FABERGÉ present their IMPERIAL COLLECTION at Jewellery Arabia Bahrain 2019 in a coveted spectrum of splendour.
In 1882 Peter Carl Fabergé took over his father’s very ordinary jewellery business. Together with his brother Agathon, he quickly transformed it into an international phenomenon. The success of the two brothers was changing the nature of the business. Out went the then fashionable style where diamonds prevailed. In came the design-led artist-jeweller with a penchant for colour through both stones and reviving the lost art of enamelling. They added objets deluxe to their repertoire, including objets de fantaisie such as the Imperial Easter Eggs, now regarded as pinnacles of the goldsmiths’ art. Today these are treasured in some of the world’s leading museums and private collections. The craftsmanship of all their creations was of the very finest standard. This formula of design and craftsmanship made Fabergé irresistible and the ultimate objects to own, as well as the gift of choice.
The Fabergé Imperial collection is inspired by the jewelled splendour of the Imperial Romanov court, and evokes the rhythms of the Russian seasons, whether literal or metaphorical. The jewels, in true Fabergé style, demonstrate an intuitive interplay of rare coloured precious gems, diamonds and pearls with superlative hand artisanship, to capture and reflect the changing light, colours and atmosphere of each season.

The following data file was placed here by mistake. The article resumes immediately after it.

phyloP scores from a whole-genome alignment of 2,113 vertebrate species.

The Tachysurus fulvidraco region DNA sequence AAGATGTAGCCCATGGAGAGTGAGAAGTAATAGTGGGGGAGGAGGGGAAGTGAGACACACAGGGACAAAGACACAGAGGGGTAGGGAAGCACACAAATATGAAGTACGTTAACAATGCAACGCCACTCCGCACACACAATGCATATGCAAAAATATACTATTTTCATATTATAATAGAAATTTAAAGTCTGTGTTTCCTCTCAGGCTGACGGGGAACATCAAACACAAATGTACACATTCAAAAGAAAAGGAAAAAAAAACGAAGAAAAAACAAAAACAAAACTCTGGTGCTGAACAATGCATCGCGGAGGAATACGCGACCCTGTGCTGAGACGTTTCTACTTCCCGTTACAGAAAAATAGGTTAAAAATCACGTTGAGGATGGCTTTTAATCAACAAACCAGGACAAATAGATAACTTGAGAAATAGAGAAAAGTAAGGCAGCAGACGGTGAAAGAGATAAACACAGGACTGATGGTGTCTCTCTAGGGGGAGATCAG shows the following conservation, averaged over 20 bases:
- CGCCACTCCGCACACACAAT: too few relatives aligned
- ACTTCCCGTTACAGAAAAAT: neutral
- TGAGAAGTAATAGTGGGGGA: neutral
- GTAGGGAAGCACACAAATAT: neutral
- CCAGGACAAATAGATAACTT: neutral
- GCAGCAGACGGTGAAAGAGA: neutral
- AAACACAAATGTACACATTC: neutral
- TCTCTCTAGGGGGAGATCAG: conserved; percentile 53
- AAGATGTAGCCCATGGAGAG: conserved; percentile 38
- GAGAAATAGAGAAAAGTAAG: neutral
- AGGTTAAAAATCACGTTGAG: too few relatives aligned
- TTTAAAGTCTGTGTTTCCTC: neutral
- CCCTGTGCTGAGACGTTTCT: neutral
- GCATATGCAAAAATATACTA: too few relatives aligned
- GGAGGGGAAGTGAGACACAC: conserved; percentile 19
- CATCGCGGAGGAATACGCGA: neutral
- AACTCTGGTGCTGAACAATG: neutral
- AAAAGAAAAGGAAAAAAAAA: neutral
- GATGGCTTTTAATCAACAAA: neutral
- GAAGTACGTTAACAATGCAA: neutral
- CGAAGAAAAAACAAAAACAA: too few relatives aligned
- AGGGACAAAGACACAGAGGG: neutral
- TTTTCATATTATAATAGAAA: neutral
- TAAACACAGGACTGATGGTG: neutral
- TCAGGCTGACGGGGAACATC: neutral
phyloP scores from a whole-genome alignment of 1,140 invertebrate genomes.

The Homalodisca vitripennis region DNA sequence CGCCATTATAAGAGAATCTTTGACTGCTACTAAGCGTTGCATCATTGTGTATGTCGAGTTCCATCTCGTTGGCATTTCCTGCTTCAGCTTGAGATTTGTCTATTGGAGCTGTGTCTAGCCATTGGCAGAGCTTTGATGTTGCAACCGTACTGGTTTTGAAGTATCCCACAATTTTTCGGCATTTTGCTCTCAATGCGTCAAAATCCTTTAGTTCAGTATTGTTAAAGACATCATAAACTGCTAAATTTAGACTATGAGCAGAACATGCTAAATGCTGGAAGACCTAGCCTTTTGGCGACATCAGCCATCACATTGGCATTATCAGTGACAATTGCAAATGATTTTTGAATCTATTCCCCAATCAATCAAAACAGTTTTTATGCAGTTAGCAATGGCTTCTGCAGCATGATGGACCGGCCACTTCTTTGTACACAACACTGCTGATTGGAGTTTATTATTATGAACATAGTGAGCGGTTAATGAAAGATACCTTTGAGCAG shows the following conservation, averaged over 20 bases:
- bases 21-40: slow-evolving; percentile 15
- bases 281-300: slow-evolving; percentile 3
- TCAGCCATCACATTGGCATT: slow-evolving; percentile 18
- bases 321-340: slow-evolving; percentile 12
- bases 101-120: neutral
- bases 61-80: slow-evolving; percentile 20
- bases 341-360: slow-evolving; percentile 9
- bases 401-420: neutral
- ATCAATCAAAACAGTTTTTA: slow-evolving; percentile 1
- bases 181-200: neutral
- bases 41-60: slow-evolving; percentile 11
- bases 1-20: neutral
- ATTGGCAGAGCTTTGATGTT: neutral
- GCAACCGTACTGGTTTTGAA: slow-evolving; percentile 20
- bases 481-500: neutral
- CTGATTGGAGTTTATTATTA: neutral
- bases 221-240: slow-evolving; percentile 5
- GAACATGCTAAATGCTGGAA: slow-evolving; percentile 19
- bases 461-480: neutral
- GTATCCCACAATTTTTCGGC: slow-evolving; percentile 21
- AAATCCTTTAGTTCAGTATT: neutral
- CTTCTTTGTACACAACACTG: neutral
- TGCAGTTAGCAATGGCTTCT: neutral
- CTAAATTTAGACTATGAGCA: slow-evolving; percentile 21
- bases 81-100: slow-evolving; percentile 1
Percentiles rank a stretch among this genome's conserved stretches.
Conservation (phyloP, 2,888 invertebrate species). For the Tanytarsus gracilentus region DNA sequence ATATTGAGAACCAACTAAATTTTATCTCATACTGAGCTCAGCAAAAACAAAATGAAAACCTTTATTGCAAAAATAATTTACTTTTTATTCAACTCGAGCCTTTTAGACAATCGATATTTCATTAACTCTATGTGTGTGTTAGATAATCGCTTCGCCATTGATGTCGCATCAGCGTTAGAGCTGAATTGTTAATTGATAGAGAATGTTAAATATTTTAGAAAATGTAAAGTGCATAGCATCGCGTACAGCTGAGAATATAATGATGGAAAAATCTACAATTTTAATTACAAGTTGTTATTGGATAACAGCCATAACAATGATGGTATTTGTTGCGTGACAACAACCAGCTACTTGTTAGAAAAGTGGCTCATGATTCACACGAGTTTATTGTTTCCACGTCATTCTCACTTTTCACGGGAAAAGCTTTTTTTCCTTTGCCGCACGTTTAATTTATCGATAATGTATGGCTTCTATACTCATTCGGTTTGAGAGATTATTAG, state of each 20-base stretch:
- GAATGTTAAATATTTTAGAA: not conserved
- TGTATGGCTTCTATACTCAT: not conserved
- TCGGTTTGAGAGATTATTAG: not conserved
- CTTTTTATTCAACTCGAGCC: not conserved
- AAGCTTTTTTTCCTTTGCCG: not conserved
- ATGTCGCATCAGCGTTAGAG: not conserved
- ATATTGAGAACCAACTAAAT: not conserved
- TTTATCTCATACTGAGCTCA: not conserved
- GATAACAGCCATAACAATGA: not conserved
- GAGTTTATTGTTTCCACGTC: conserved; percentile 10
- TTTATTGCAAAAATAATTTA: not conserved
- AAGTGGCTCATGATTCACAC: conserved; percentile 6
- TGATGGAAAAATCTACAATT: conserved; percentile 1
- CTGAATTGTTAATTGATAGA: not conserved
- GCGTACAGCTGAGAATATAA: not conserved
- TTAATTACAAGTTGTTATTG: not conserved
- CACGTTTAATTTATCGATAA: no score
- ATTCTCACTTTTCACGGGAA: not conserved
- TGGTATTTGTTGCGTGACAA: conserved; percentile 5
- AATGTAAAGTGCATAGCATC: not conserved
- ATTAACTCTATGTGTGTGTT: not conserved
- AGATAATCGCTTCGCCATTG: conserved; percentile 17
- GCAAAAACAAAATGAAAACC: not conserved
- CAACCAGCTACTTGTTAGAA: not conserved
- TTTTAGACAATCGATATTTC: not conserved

THE IMPERIAL EGGS
The celebrated series of 50 Imperial Easter eggs was created for the Russian Imperial family from 1885 to 1916 when the company was run by Peter Carl Fabergé. These creations are inextricably linked to the glory and tragic fate of the last Romanov family. They were the ultimate achievement of the renowned Russian jewellery house and must also be considered the last great commissions of objets d’art. Ten eggs were produced from 1885 to 1893, during the reign of Emperor Alexander III; 40 more were created during the rule of his dutiful son, Nicholas II, two each year, one for his mother, the dowager, the second for his wife.
The series began in 1885 when Emperor Alexander III, through the intermediary of his uncle, Grand Duke Vladimir, commissioned an Easter egg from Fabergé as an Easter present for his wife, Empress Maria Feodorovna. Initially planned by Fabergé to contain a diamond ring, the actual finished version, following specific instructions of the Emperor, included a ruby pendant of great value.